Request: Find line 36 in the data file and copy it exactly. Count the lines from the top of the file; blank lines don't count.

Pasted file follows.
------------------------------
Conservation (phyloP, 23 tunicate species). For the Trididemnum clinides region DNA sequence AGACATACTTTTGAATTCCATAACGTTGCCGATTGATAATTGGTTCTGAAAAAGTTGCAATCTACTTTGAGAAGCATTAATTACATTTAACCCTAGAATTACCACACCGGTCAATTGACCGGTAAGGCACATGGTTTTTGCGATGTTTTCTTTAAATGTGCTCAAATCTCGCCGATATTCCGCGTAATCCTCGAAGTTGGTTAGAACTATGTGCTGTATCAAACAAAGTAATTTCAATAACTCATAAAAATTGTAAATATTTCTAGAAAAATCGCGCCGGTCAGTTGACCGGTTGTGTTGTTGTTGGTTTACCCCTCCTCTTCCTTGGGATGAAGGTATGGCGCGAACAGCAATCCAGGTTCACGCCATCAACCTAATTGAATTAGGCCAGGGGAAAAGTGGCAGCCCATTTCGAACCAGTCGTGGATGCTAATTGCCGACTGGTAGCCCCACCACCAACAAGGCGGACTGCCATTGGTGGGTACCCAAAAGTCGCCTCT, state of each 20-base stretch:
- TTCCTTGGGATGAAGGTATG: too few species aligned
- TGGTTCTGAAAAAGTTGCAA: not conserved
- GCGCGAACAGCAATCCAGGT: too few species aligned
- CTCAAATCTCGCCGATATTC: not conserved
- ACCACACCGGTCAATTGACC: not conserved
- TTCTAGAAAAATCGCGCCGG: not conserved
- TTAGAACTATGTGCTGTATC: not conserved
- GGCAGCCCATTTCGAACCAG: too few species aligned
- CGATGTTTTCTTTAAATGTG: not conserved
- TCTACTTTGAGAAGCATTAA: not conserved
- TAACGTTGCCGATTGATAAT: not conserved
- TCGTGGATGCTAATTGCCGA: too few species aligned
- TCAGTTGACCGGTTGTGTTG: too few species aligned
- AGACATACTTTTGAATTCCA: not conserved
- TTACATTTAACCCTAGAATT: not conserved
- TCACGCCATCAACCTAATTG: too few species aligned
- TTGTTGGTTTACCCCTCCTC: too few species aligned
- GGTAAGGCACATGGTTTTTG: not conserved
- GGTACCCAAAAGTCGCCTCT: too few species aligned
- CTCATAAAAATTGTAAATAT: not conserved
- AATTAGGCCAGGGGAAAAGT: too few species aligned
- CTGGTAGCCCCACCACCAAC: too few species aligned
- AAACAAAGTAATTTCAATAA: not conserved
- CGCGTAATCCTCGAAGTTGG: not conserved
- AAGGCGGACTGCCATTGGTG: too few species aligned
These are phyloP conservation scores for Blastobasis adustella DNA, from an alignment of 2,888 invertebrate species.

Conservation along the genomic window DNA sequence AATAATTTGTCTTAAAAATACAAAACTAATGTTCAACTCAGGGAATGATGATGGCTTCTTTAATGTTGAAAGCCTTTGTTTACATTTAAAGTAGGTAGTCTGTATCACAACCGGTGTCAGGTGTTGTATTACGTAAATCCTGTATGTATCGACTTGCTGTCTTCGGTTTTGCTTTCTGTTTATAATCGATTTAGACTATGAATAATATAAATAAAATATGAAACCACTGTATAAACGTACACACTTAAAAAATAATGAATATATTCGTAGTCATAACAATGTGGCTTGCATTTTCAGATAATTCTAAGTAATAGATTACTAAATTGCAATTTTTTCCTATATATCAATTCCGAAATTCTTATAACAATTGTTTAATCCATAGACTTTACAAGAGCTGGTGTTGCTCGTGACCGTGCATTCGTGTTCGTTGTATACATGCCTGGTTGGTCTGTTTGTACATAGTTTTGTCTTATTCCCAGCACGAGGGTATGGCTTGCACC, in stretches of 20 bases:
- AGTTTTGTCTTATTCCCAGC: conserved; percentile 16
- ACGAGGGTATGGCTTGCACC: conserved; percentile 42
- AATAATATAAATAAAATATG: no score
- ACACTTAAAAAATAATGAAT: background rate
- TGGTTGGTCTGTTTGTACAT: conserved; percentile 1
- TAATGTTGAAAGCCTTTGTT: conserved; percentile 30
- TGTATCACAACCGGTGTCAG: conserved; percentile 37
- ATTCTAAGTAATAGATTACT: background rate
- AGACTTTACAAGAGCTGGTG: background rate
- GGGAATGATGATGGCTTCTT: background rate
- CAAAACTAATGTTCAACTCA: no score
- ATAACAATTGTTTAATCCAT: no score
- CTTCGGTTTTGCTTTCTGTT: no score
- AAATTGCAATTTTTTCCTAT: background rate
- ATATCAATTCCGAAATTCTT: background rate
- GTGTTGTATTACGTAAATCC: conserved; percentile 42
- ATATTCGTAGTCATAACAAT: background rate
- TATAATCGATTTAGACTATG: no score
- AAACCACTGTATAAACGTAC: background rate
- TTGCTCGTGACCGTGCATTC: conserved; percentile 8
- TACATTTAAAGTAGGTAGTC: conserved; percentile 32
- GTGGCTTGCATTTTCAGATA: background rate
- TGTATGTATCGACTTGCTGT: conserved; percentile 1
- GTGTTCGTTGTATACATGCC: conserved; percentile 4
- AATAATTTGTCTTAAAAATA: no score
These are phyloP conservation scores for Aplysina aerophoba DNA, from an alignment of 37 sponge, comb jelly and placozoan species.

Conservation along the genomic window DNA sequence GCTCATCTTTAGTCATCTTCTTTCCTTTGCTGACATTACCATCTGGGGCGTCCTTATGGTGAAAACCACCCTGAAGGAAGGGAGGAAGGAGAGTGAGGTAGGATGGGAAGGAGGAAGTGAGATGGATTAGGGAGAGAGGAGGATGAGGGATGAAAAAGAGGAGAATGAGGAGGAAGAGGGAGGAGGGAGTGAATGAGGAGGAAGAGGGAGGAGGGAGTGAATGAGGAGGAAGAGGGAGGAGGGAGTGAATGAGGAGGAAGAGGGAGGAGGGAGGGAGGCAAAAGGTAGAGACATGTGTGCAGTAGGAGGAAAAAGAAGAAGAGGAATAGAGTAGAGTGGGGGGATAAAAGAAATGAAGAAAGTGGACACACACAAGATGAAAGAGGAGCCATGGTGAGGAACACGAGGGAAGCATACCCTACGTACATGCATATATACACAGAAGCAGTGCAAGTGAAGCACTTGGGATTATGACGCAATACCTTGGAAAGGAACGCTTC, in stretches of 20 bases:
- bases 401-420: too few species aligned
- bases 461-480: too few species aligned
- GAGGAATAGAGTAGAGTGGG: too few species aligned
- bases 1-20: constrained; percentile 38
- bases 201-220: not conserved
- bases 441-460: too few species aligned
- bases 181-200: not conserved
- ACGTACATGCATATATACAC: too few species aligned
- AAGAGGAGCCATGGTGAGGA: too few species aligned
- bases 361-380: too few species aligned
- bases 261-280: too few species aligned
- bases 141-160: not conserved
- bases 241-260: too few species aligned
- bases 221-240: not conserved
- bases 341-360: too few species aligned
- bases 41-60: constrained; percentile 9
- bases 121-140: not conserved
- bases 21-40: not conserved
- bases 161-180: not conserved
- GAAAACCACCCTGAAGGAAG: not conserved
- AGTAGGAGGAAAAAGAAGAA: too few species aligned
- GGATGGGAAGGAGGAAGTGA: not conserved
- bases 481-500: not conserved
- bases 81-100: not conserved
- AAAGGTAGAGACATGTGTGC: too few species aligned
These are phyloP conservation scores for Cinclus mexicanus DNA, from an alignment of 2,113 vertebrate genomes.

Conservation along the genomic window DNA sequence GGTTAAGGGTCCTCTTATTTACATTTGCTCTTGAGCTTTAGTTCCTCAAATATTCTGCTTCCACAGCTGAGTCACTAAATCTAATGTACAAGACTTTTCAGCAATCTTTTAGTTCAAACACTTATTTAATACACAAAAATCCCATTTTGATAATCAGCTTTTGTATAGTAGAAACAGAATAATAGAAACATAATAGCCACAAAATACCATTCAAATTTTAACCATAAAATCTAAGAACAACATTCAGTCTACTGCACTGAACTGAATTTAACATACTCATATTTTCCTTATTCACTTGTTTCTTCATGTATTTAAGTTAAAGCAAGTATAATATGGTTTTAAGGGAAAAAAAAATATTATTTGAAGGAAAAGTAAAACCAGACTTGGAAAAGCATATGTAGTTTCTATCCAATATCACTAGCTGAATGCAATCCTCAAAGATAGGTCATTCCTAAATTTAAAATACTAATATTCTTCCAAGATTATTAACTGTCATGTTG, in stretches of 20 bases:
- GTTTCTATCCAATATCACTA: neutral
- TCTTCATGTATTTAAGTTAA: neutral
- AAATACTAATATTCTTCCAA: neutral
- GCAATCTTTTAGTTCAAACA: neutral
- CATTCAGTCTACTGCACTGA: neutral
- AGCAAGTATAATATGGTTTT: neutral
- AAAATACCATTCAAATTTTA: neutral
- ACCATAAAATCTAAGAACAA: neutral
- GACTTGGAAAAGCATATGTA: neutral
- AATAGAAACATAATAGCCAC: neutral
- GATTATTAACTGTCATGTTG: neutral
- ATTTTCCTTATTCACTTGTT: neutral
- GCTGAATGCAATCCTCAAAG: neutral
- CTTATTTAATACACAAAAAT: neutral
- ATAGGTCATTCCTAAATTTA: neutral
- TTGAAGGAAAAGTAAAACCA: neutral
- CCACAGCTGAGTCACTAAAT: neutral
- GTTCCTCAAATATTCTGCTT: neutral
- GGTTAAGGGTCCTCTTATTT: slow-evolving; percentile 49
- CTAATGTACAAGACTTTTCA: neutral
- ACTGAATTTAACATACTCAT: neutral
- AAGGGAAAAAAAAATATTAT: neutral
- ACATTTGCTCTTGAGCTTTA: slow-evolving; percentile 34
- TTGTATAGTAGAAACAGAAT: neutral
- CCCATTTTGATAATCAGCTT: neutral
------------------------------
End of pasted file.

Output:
- ATTCTAAGTAATAGATTACT: background rate